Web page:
When Japanese Olympic swimmers tested the LRZ Racer last month, one of them improved his time for the first 15 metres by 0.7 seconds, said swimming federation official Norimasa Hirai.

"I can imagine that in general the (Speedo) product means a difference of 0.5 seconds over 100 metres and one second over 200 metres," Hirai said.

All three Japanese makers said they would consider the Yamamoto fabric.

"Yamamoto's is one of our options," said Mizuno spokesman Fumihiko Sawai. "We are definitely prepared to produce the best available."


http://afp.google.com/article/ALeqM5hrB4kmt3vQdqOoix9oNkEW0AoR2Q

Dolphin 2
June 5th, 2008, 12:14 PM
I’ve been doing some spying (and other secret forms of espionage) inside Speedo’s research lab and I managed to get ahold of a photo of their latest idea for the next generation of full body suits: :eek:

http://www.epa.qld.gov.au/images/nature_conservation/grey_nurse_shark.jpg

It even has plexiglass covered eye holes that eliminate the need for the swimmer to wear a separate pair of googles.

As with all of the previous models, I bet FINA will also approve it as being legal too. :shakeshead:

Happy swimming

Dolphin 2

mctrusty
June 5th, 2008, 12:44 PM
Jeez, I wouldn't have expected Dolphin2 to comment on that article.:bump:

Dolphin 2
June 5th, 2008, 01:19 PM
So a Japanese company is also developing a tech suit too???

This is actually good news!!! :banana:

Here's what I'm hoping for: If enough companies jump into the suit technology fray, then the competition amongst them all will be so great that none of them can rake in enough revenue to stay afloat (no pun intended) and the whole craze may eventually fall flat on its face. :rofl:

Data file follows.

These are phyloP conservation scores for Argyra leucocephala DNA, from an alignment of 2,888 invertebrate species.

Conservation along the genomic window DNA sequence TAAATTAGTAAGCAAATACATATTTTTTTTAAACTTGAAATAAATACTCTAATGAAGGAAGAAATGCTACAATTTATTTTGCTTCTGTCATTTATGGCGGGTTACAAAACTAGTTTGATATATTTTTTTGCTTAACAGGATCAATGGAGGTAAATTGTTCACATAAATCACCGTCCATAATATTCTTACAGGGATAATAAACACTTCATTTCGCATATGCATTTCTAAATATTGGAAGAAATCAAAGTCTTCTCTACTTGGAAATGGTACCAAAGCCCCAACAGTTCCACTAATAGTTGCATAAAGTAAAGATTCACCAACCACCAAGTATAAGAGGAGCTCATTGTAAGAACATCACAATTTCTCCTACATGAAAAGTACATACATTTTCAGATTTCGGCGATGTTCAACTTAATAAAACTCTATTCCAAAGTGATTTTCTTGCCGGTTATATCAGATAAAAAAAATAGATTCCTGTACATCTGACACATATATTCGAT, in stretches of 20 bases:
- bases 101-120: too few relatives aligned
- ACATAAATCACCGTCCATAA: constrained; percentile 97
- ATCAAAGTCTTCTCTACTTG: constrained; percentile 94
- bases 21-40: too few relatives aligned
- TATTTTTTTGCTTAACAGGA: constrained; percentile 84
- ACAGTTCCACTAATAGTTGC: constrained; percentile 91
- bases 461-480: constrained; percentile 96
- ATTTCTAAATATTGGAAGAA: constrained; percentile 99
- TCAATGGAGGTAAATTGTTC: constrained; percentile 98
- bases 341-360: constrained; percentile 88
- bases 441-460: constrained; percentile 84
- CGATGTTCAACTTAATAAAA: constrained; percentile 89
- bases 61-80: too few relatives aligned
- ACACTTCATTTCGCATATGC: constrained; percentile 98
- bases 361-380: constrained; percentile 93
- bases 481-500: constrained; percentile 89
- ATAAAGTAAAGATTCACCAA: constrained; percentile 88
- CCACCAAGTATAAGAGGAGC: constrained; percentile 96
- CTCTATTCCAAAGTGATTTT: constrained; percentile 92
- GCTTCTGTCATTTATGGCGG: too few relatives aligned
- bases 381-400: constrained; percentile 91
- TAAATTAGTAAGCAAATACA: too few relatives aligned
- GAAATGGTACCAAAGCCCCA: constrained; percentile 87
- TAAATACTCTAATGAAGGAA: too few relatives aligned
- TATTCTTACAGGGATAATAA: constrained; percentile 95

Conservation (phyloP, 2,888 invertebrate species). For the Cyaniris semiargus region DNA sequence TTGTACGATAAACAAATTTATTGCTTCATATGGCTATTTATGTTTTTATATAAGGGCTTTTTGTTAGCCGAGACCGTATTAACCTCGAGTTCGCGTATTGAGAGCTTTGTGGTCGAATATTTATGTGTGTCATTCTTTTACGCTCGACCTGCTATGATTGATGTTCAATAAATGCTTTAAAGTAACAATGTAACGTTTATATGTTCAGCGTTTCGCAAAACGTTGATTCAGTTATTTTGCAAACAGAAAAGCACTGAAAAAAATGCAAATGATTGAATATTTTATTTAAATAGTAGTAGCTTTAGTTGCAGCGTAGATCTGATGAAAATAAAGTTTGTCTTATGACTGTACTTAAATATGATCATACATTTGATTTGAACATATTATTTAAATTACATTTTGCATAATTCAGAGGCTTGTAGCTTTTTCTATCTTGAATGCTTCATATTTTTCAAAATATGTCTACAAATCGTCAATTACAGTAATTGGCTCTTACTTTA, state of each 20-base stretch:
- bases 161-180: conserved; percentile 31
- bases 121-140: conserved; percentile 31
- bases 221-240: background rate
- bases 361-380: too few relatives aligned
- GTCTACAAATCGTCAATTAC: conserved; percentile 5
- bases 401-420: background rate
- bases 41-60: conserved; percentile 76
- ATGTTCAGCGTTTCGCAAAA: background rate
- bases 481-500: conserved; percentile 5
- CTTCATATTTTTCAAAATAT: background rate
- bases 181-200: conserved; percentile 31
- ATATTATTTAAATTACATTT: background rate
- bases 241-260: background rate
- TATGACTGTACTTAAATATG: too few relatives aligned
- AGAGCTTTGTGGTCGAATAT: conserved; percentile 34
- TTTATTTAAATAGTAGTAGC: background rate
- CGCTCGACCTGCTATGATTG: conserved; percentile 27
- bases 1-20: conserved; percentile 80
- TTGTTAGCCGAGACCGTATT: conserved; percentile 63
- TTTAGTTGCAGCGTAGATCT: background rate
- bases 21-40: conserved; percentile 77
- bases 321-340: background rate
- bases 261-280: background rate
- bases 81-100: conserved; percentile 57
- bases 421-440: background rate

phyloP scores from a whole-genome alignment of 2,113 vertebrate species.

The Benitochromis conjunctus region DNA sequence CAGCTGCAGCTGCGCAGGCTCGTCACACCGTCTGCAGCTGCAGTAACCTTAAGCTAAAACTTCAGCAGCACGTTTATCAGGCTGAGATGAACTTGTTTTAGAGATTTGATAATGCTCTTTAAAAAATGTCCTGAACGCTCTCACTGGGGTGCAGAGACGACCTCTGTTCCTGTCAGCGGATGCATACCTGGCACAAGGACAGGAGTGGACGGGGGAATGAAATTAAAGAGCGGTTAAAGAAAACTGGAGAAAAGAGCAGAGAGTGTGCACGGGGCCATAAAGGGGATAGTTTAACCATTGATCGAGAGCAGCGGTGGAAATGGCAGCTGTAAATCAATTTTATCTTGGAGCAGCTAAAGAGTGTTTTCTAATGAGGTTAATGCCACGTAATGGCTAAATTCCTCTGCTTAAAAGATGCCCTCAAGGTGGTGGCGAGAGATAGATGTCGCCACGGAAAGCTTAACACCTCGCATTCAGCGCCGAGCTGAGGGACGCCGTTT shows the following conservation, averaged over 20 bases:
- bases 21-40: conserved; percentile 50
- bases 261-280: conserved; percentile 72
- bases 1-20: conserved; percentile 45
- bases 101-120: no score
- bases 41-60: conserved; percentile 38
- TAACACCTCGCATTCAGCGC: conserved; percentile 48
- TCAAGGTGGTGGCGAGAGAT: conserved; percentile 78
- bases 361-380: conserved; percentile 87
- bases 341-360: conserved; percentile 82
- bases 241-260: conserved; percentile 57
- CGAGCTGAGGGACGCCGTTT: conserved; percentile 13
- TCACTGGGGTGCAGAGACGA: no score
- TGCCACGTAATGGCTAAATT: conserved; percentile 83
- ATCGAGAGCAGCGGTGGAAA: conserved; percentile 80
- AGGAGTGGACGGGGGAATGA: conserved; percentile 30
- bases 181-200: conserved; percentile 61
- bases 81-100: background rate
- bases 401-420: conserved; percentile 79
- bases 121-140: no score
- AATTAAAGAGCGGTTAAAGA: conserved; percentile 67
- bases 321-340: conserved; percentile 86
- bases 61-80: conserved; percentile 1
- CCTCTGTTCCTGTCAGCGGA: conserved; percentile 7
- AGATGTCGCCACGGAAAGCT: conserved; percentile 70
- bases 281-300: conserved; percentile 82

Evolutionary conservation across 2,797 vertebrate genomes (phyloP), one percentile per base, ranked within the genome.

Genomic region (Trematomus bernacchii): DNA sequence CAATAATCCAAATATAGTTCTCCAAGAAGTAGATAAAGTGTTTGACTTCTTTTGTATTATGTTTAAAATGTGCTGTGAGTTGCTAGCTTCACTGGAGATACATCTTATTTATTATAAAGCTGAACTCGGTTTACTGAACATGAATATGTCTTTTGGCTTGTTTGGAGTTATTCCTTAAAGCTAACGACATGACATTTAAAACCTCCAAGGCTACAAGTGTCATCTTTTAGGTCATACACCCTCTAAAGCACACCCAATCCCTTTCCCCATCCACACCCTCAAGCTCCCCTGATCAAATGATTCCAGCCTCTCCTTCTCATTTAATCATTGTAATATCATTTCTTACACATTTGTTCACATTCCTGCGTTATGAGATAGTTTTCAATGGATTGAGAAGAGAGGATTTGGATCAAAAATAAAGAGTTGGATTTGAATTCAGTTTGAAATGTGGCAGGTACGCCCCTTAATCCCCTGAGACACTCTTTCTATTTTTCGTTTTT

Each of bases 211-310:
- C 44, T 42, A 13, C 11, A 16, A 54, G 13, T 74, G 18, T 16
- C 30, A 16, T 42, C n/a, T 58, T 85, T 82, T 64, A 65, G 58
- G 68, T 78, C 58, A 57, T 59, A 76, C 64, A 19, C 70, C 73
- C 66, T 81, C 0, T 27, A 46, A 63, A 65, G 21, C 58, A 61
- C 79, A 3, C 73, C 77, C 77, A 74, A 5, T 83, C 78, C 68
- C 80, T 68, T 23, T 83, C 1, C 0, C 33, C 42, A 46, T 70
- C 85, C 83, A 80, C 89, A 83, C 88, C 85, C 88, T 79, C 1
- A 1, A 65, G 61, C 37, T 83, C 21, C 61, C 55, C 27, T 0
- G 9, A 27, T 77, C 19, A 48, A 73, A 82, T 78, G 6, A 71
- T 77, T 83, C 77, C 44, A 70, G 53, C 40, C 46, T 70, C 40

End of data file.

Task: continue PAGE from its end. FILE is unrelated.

It’s like in physics where you get a huge clump of “Matter & Antimatter” particles all together in one spot. Then in one big, brilliant blue flash, everything disappears into thin air!!! :bump:

Dolphin 2

meldyck
June 5th, 2008, 04:41 PM
Galen,

best of luck in your new sport, whatever it may be......

If you select Naked Mud Wrestling, you'll always have the great feel of the mud on your body AND, by the very nature of the sport, no suit can ever intrude.

We'll keep an eye on their web site discussion forum to see how it's going.

swimshark
June 6th, 2008, 07:32 AM
Sweet that Mizuno might get to make these suits. My sister is friends with a US rep for them and gets free samples all the time. I'm wearing one of their shirts now. I'd love to get a free suit :wine:

Dolphin 2
June 6th, 2008, 11:30 AM
Since we’re back on the topic of suits again, here’s another analysis: Is it really the suit -or the water itself- that makes the difference in swimming speed?

Here’s a scientific analysis “The Physical Properties of Water” which provides an explanation aquatic hydrodynamics and the subject of “drag”: :fish2:

http://www.marietta.edu/~biol/biomes/water_physics.htm

While not expressly dealing with the hydrodynamic aspects of human swimming or the methods of increasing swimming capabilities, there is a discussion of the subject of “drag” near the end of the article (you need to scroll down to the bottom of the page).

In general, this analysis largely dispels the idea that tech suits are more effective in reducing surface drag of the human body any more than swimming with just bare skin. :agree: